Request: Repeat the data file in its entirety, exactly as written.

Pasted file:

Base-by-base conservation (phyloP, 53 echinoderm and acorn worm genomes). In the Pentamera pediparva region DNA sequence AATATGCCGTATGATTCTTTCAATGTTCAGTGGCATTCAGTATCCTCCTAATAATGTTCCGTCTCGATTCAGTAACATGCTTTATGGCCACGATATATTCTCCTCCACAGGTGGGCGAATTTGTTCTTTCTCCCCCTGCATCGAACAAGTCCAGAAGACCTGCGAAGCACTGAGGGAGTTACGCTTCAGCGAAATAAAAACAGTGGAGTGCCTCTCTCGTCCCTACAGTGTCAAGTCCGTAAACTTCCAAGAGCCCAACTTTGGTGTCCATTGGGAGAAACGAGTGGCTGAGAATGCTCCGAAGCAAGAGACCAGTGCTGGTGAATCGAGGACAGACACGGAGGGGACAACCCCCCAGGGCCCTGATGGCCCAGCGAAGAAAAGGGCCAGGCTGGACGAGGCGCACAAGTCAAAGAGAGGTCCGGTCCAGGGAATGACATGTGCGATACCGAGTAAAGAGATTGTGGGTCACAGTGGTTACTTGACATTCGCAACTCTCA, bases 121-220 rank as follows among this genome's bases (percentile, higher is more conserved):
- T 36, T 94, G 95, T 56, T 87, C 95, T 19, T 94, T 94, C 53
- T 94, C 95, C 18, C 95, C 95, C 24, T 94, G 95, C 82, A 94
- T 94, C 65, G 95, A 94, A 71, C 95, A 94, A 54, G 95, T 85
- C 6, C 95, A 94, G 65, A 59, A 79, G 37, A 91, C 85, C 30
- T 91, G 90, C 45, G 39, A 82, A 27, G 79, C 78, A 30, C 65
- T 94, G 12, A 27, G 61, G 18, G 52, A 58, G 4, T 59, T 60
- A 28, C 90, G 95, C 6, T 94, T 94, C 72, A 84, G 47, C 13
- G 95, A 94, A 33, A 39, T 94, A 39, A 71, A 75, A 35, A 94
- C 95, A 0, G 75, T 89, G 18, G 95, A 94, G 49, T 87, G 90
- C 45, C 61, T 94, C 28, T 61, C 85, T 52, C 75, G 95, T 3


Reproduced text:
Base-by-base conservation (phyloP, 53 echinoderm and acorn worm genomes). In the Pentamera pediparva region DNA sequence AATATGCCGTATGATTCTTTCAATGTTCAGTGGCATTCAGTATCCTCCTAATAATGTTCCGTCTCGATTCAGTAACATGCTTTATGGCCACGATATATTCTCCTCCACAGGTGGGCGAATTTGTTCTTTCTCCCCCTGCATCGAACAAGTCCAGAAGACCTGCGAAGCACTGAGGGAGTTACGCTTCAGCGAAATAAAAACAGTGGAGTGCCTCTCTCGTCCCTACAGTGTCAAGTCCGTAAACTTCCAAGAGCCCAACTTTGGTGTCCATTGGGAGAAACGAGTGGCTGAGAATGCTCCGAAGCAAGAGACCAGTGCTGGTGAATCGAGGACAGACACGGAGGGGACAACCCCCCAGGGCCCTGATGGCCCAGCGAAGAAAAGGGCCAGGCTGGACGAGGCGCACAAGTCAAAGAGAGGTCCGGTCCAGGGAATGACATGTGCGATACCGAGTAAAGAGATTGTGGGTCACAGTGGTTACTTGACATTCGCAACTCTCA, bases 121-220 rank as follows among this genome's bases (percentile, higher is more conserved):
- T 36, T 94, G 95, T 56, T 87, C 95, T 19, T 94, T 94, C 53
- T 94, C 95, C 18, C 95, C 95, C 24, T 94, G 95, C 82, A 94
- T 94, C 65, G 95, A 94, A 71, C 95, A 94, A 54, G 95, T 85
- C 6, C 95, A 94, G 65, A 59, A 79, G 37, A 91, C 85, C 30
- T 91, G 90, C 45, G 39, A 82, A 27, G 79, C 78, A 30, C 65
- T 94, G 12, A 27, G 61, G 18, G 52, A 58, G 4, T 59, T 60
- A 28, C 90, G 95, C 6, T 94, T 94, C 72, A 84, G 47, C 13
- G 95, A 94, A 33, A 39, T 94, A 39, A 71, A 75, A 35, A 94
- C 95, A 0, G 75, T 89, G 18, G 95, A 94, G 49, T 87, G 90
- C 45, C 61, T 94, C 28, T 61, C 85, T 52, C 75, G 95, T 3